President Barack Obama declared three new national monuments in California—Mojave Trails, Sand to Snow, and Castle Mountains, all of them located in the Mojave Desert area—last week, placing 1.8 million acres of land under potentially stricter protection. Before this, he had either created new or expanded existing national monuments more than a dozen times, equaling another 1.8 million acres. By the numbers, that makes Obama America's greatest land-protector president. He outstrips even Theodore Roosevelt, who protected the Grand Canyon and famously signed the Antiquities Act, which made it possible for presidents to declare national monuments without Congress' approval.
But what happens to regions that become national monuments? Do their conditions improve? Below, we took a look at three contrasting sites Obama recently made into national monuments, to find their near-term fates. It's clear a "national monument" designation means very different things for different places. Whether it helps conservation organizations and nearby towns meet their goals for the land depends on what the monuments' managers do with their newfound fame.
ICE AGE MAMMOTHS IN TEXAS
The Waco Mammoth National Monument, at the northern edge of Waco, Texas, holds the fossilized remains of at least 19 Ice Age mammoths. Pretty cool. Obama's designation made seven acres of land part of the National Park System. The change was apparently a big difference-maker to this small attraction. "The Waco Mammoth National Monument has seen its attendance doubled, its staffing increased and its tour prices slashed since it became part of the national parks system in July," the Waco Tribune-Herald reported last month. Site director Raegan King attributed the park's soaring popularity to its upgraded designation. "We have people who seek out national parks and come to Waco just for that," she told the Tribune-Herald. Officials hope that, by the end of the year, they'll have a 10-year plan for the park, and will be able to start construction on a larger visitor center and fundraise for a new children's center.
Our takeaway: The national monument declaration seems to be a real positive for Waco Mammoth. It helps that the park is generally uncontroversial. The monument is small and has not received additional federal funding due to its new designation. Instead, it's getting money from private fundraising and a budget share with nearby Lyndon B. Johnson National Historical Park.
A NATIONAL MONUMENT FOR THE HOME OF HOLLYWOOD
At the opposite end of the spectrum, Obama's declaration of 350,000 acres of Los Angeles' San Gabriel Mountains seems to have brought little change—and a lot of disappointment—to the area.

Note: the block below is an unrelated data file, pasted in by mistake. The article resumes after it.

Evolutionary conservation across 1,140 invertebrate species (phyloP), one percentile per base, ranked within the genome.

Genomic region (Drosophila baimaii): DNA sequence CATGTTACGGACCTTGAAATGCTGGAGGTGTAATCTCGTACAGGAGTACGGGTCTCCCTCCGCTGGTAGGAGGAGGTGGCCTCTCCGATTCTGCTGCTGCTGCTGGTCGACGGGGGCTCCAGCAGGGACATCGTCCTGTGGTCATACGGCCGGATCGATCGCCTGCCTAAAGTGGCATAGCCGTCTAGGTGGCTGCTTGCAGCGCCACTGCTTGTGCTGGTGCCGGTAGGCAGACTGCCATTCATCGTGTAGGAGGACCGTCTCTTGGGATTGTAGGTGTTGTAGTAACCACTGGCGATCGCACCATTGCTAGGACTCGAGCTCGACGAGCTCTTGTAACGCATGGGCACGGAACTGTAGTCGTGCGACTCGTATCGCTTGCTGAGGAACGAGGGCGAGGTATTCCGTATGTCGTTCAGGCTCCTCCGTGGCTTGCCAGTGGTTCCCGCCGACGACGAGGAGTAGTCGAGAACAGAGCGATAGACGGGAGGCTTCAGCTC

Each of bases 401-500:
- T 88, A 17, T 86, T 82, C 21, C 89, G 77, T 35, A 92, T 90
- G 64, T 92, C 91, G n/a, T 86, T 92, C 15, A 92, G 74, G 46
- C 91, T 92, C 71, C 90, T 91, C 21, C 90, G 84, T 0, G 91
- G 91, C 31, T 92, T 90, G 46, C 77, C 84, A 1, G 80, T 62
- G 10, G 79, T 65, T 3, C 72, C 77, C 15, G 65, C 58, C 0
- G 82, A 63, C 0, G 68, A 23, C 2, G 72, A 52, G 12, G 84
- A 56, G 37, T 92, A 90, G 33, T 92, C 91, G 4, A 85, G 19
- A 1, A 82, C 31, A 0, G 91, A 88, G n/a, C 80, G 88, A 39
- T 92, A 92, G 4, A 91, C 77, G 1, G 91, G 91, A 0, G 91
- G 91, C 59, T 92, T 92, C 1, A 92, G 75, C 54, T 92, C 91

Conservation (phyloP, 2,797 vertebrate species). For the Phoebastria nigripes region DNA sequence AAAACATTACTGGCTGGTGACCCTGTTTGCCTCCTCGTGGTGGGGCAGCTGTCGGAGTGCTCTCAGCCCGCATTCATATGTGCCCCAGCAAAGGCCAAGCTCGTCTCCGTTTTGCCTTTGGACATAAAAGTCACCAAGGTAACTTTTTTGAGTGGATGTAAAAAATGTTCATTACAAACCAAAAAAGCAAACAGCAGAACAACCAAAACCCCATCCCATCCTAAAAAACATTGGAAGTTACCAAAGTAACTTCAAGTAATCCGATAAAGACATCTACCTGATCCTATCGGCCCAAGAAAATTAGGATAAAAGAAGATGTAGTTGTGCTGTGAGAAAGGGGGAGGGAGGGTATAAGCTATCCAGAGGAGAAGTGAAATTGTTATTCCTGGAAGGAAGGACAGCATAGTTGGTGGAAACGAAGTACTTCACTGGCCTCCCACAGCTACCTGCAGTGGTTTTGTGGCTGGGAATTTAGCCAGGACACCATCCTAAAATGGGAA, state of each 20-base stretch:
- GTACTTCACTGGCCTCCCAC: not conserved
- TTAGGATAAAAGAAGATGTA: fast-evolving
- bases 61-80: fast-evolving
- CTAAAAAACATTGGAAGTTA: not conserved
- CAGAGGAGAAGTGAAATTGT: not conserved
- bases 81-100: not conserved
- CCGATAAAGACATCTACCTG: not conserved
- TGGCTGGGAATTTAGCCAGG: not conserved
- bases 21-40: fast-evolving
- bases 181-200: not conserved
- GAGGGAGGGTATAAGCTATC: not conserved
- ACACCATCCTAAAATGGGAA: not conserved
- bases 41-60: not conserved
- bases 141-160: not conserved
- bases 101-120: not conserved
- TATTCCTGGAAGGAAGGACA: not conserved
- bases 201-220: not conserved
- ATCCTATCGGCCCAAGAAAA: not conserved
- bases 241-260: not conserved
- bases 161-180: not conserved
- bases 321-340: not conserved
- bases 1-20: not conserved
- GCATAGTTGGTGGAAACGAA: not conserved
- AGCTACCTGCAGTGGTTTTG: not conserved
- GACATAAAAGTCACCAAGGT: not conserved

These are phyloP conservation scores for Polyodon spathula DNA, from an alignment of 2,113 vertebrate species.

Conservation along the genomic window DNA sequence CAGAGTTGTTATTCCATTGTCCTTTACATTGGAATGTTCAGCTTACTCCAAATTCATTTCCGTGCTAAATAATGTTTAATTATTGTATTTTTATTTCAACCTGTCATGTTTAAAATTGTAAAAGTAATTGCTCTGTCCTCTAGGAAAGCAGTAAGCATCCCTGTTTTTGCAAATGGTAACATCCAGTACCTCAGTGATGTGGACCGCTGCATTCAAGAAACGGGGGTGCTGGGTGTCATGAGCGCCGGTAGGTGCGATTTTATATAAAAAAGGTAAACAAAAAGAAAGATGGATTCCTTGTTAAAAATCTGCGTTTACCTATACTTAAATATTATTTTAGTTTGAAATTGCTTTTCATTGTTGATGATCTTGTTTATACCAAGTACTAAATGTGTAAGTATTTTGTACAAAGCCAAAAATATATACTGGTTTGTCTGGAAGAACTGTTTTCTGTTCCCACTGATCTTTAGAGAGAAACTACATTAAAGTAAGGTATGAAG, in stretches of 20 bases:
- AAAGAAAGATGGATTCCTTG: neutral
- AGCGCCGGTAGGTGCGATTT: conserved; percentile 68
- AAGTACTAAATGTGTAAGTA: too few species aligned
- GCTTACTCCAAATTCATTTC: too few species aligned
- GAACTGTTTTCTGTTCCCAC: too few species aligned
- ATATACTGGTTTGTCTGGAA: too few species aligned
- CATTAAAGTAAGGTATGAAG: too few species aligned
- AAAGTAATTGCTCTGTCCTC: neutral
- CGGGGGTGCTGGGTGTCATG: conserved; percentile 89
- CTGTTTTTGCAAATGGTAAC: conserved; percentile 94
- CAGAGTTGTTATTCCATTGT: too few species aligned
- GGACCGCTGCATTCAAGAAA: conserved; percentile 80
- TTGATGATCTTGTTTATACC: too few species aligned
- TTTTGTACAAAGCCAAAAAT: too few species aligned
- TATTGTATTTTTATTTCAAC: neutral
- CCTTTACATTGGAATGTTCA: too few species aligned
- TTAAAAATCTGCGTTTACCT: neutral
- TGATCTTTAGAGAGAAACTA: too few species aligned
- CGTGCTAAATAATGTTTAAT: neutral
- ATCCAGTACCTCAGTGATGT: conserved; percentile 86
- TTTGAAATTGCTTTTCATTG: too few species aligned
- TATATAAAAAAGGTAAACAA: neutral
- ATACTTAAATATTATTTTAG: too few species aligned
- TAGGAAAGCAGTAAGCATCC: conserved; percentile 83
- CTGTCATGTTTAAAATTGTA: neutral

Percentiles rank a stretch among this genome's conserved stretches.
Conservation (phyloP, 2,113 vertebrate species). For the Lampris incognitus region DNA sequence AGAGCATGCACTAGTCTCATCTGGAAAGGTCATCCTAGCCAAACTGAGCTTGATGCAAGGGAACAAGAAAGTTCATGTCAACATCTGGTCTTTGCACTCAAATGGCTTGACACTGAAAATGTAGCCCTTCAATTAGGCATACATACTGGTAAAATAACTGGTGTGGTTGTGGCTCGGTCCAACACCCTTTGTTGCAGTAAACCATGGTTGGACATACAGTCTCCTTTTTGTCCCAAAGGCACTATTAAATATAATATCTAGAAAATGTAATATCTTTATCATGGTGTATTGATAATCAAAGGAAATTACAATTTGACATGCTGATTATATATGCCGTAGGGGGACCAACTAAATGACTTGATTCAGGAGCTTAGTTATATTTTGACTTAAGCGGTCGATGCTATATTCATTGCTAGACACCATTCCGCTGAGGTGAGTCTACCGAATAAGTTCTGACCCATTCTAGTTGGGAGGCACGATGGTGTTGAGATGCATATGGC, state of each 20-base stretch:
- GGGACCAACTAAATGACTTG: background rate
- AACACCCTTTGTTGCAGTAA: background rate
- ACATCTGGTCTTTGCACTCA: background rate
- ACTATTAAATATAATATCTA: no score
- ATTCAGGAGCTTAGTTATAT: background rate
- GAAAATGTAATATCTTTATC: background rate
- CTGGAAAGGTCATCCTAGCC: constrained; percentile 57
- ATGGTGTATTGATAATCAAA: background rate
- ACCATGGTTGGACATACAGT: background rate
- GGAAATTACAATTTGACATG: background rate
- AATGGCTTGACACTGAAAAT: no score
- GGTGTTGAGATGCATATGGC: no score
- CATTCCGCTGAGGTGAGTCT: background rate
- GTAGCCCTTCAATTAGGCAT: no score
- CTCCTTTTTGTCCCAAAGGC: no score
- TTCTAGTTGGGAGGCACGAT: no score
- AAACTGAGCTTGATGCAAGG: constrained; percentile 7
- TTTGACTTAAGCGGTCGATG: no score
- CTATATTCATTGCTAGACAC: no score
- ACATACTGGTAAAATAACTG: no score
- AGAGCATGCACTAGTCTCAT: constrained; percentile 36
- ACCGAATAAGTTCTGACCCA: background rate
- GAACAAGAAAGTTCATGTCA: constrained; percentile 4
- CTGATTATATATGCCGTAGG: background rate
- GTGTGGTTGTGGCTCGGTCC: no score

"Nearly a year after he upgraded Southern California's mountainous backyard to national monument status, with a promise of a cleaner and safer wilderness, little has changed," the Los Angeles Times reported in August. "Trash, broken beer bottles and other blight were present in abundance. Porta Potties and interpretive signs were covered by graffiti. Ravens pecked at dead snakes and squirrels that had been run over by drivers along a two-lane road."
That's unfortunate, as the San Gabriel Mountains were placed under protection with an especially important mission in mind: The mountains are close to the homes of millions of minorities and children in Los Angeles who otherwise have little access to natural areas. Conservation groups say the problem is that the Forest Service isn't treating the mountains any differently than it did before, leaving old problems unsolved, the Times reports.
HALF A MILLION ACRES PROTECTED IN NEW MEXICO
The Organ Mountains-Desert Peaks National Monument in New Mexico covers nearly 500,000 acres of dry, distinctive landscape. Just like in Waco, officials with Organ Mountains-Desert Peaks think the "national monument" designation has brought them more visitors, KRWG reports. While that has stimulated the local economy, officials could still do more, according to New Mexico State University economist Chris Erickson, who told KRWG the mountains "are a completely undeveloped asset." Erickson suggested building more hiking and biking trails to draw tourists, as well as a more coordinated marketing campaign.
Some plans for interpretive signs and guided hikes are already underway, the Los Angeles Times reported in January. Meanwhile, the designation may have staved off another type of development. "From atop Picacho [Peak], I saw how closely development in western Las Cruces crept toward the peak and the former mail trail, sites now protected for future generations," Times reporter Michael Mello wrote.
While only time will tell what happens with the California desert's newest national monuments, the sites will surely be watched by a number of conservation organizations that lobbied for their status change, the Los Angeles Times reports. Conservationists want to protect existing wildlife corridors and re-introduce lost species back into the area.
It's clear there are a lot of people keeping an eye on how this turns out.